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Home sweet home: Asian leopard cats thrive in Mekong basin despite human pressures

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Asian leopard cat (Prionailurus bengalensis) found around the Mekong basin. THE WONDERS OF MEKONG

Home sweet home: Asian leopard cats thrive in Mekong basin despite human pressures

The Wonders of the Mekong project has called for public support for its efforts to promote the welfare of the wild Asian leopard cat (Prionailurus bengalensis), which is still present around the Mekong basin.

While the species is not endangered and is listed as one of Least Concern on the International Union for Conservation of Nature (IUCN) red list, it is still part of the rich array of biodiversity that makes the Mekong basin unique and the welfare and health of all wild animal populations living in the region should be monitored and studied on an ongoing basis as resources allow.

In a social media post on September 1, Wonders of the Mekong said that the Asian leopard cats are about the size of a common house cat, but are equipped with longer legs to help them hunt in tall grass or brush.

The Asian leopard cats tend to try and camouflage themselves with their surrounding environment which makes their coat color and length vary depending on the precise nature of the habitat they live in.

The post noted that the Asian leopard cats are mostly nocturnal animals, meaning they are awake during the night and go hunting at that time. Like most felines, they are carnivorous, feasting on small rodents like mice and rats that are attracted in large numbers to the region's agricultural fields, but the leopard cats are also occasionally known to steal farmers’ chickens.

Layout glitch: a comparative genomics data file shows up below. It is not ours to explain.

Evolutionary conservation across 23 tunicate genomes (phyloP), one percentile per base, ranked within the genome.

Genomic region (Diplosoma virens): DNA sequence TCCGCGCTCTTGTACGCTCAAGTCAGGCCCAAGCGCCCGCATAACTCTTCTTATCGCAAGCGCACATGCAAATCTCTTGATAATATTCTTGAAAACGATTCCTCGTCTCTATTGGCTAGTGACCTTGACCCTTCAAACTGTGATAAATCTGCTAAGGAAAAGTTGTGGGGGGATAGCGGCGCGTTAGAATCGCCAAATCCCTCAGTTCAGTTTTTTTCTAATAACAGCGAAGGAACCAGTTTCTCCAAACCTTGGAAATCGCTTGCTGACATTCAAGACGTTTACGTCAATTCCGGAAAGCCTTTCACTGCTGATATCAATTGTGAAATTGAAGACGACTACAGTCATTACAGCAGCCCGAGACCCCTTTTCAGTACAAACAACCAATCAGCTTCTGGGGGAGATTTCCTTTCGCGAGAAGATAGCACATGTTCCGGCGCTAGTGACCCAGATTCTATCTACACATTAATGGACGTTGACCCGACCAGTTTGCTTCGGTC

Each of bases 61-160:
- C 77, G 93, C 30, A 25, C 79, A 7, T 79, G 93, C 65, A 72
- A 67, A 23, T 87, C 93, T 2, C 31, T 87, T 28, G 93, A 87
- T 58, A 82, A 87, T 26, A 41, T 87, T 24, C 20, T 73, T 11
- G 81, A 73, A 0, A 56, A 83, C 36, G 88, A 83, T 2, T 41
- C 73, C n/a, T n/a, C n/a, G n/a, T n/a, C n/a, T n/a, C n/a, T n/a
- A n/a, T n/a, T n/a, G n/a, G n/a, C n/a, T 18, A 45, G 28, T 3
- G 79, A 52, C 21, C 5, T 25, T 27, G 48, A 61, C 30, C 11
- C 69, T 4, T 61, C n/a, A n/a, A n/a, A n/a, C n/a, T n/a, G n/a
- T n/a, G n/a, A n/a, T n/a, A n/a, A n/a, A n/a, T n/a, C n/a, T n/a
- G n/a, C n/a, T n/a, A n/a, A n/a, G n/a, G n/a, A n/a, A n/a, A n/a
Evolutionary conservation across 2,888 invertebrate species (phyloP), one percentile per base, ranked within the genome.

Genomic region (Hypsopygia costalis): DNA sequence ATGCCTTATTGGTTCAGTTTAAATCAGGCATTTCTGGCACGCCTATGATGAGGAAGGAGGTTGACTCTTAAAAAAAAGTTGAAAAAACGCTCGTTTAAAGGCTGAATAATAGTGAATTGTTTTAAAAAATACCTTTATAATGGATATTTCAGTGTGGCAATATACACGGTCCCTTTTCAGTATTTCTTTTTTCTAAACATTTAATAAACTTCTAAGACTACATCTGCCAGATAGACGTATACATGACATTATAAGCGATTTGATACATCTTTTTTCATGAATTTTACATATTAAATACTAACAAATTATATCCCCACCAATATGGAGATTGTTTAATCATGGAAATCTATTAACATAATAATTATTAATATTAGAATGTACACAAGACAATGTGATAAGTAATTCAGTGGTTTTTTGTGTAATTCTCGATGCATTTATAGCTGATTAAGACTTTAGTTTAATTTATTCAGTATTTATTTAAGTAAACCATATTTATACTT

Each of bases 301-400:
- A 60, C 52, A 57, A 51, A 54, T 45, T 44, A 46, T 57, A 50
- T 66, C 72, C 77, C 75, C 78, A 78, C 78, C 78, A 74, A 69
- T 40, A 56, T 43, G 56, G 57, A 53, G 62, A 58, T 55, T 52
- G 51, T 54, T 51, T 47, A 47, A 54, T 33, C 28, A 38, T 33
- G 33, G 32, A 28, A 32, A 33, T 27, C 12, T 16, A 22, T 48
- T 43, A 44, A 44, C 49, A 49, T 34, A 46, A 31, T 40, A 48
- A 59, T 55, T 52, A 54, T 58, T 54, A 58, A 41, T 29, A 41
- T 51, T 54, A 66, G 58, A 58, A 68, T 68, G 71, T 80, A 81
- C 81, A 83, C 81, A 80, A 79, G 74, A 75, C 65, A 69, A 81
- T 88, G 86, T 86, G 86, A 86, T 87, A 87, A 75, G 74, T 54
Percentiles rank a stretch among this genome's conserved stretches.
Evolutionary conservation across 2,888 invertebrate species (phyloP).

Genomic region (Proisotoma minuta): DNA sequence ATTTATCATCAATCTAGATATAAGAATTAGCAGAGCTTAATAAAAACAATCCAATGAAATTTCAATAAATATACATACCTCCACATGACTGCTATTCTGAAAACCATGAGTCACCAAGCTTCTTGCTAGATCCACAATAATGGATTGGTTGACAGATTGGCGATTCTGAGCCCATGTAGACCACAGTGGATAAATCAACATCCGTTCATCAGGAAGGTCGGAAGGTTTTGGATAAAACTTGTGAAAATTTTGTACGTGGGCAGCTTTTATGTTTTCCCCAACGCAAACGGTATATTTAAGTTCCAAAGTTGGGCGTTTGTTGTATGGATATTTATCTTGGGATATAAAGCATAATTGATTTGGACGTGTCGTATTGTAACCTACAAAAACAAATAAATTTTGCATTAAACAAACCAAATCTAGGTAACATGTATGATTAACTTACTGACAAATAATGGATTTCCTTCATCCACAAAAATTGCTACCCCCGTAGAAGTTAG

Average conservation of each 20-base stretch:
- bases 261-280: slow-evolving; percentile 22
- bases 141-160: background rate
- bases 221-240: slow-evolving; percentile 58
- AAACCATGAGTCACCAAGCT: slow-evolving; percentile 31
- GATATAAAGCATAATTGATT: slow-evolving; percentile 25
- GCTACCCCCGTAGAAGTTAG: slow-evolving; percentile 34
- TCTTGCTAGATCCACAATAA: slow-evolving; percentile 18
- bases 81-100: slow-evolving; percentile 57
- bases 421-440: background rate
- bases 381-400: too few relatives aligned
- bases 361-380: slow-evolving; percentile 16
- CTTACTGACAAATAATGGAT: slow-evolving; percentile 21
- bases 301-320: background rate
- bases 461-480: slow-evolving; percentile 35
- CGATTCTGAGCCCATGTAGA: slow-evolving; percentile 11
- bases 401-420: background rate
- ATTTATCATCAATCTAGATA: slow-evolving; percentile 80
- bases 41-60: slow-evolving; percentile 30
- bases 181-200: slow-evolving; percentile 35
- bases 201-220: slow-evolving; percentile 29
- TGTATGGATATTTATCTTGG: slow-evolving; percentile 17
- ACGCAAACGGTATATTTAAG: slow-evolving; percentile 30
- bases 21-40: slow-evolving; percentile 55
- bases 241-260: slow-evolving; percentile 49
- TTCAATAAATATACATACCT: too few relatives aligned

Asian leopard cats are considered ambush predators, often hiding out in trees and patiently awaiting their next meals. They eat small mammals, lizards, amphibians, birds and even insects.

The species has a mostly solitary lifestyle. Couples only pair up for breeding from January through March. Scientists have determined that females give birth to a litter of 2-3 kittens on average, which are born with their eyes closed, only opening them for the first time about 10 days after birth.

Researchers and historians have long-speculated that Asian leopard cats could have been one of the first cat species to ever be domesticated in China, as far back as around 5,000 years ago.

Asian leopard cats can and have interbred with domestic cat varieties producing the domestic Bengal breed of cats, the project said, citing scientific research.

“Despite being so common and widespread, Asian leopard cat populations are still threatened by the main predator affecting all animals in the region and the world – humans.

“These cats are often killed for their fur after being trapped or are sold by brokers in the pet trade… Join us in raising awareness about the Asian leopard cat and the dangers they and all wild animals face,” the Wonders of the Mekong’s post said.


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